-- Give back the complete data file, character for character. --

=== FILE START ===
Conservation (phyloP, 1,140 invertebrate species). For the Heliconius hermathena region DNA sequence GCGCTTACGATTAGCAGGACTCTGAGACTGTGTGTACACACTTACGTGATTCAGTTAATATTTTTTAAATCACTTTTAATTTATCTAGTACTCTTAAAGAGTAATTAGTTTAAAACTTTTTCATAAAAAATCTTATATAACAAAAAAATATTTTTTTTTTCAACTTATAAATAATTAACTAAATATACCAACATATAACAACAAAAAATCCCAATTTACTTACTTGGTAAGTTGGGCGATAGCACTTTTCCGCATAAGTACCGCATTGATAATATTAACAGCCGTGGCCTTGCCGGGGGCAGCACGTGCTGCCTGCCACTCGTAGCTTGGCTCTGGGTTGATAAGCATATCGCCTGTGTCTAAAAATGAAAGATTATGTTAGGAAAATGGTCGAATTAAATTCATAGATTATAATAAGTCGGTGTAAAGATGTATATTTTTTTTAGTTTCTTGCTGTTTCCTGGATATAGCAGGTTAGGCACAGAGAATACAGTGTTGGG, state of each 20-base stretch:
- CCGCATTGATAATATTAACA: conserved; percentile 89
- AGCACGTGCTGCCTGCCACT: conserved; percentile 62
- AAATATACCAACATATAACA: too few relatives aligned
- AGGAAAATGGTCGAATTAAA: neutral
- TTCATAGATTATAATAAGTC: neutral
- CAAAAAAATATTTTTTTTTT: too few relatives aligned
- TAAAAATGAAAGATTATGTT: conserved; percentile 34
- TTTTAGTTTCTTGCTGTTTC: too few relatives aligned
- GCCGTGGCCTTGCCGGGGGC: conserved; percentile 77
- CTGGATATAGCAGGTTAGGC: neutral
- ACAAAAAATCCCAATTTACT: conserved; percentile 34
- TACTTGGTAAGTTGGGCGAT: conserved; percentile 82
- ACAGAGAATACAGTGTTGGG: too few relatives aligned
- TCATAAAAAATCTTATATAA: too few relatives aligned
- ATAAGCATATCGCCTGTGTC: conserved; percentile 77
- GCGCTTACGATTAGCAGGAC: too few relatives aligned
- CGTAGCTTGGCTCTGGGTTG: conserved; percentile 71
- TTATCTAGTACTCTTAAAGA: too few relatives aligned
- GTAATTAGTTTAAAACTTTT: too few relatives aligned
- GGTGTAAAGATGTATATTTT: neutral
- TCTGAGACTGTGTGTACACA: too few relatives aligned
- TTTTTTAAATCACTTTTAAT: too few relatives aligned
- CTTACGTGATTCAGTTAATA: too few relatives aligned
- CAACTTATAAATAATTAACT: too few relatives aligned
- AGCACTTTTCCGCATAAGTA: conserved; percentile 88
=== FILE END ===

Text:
Conservation (phyloP, 1,140 invertebrate species). For the Heliconius hermathena region DNA sequence GCGCTTACGATTAGCAGGACTCTGAGACTGTGTGTACACACTTACGTGATTCAGTTAATATTTTTTAAATCACTTTTAATTTATCTAGTACTCTTAAAGAGTAATTAGTTTAAAACTTTTTCATAAAAAATCTTATATAACAAAAAAATATTTTTTTTTTCAACTTATAAATAATTAACTAAATATACCAACATATAACAACAAAAAATCCCAATTTACTTACTTGGTAAGTTGGGCGATAGCACTTTTCCGCATAAGTACCGCATTGATAATATTAACAGCCGTGGCCTTGCCGGGGGCAGCACGTGCTGCCTGCCACTCGTAGCTTGGCTCTGGGTTGATAAGCATATCGCCTGTGTCTAAAAATGAAAGATTATGTTAGGAAAATGGTCGAATTAAATTCATAGATTATAATAAGTCGGTGTAAAGATGTATATTTTTTTTAGTTTCTTGCTGTTTCCTGGATATAGCAGGTTAGGCACAGAGAATACAGTGTTGGG, state of each 20-base stretch:
- CCGCATTGATAATATTAACA: conserved; percentile 89
- AGCACGTGCTGCCTGCCACT: conserved; percentile 62
- AAATATACCAACATATAACA: too few relatives aligned
- AGGAAAATGGTCGAATTAAA: neutral
- TTCATAGATTATAATAAGTC: neutral
- CAAAAAAATATTTTTTTTTT: too few relatives aligned
- TAAAAATGAAAGATTATGTT: conserved; percentile 34
- TTTTAGTTTCTTGCTGTTTC: too few relatives aligned
- GCCGTGGCCTTGCCGGGGGC: conserved; percentile 77
- CTGGATATAGCAGGTTAGGC: neutral
- ACAAAAAATCCCAATTTACT: conserved; percentile 34
- TACTTGGTAAGTTGGGCGAT: conserved; percentile 82
- ACAGAGAATACAGTGTTGGG: too few relatives aligned
- TCATAAAAAATCTTATATAA: too few relatives aligned
- ATAAGCATATCGCCTGTGTC: conserved; percentile 77
- GCGCTTACGATTAGCAGGAC: too few relatives aligned
- CGTAGCTTGGCTCTGGGTTG: conserved; percentile 71
- TTATCTAGTACTCTTAAAGA: too few relatives aligned
- GTAATTAGTTTAAAACTTTT: too few relatives aligned
- GGTGTAAAGATGTATATTTT: neutral
- TCTGAGACTGTGTGTACACA: too few relatives aligned
- TTTTTTAAATCACTTTTAAT: too few relatives aligned
- CTTACGTGATTCAGTTAATA: too few relatives aligned
- CAACTTATAAATAATTAACT: too few relatives aligned
- AGCACTTTTCCGCATAAGTA: conserved; percentile 88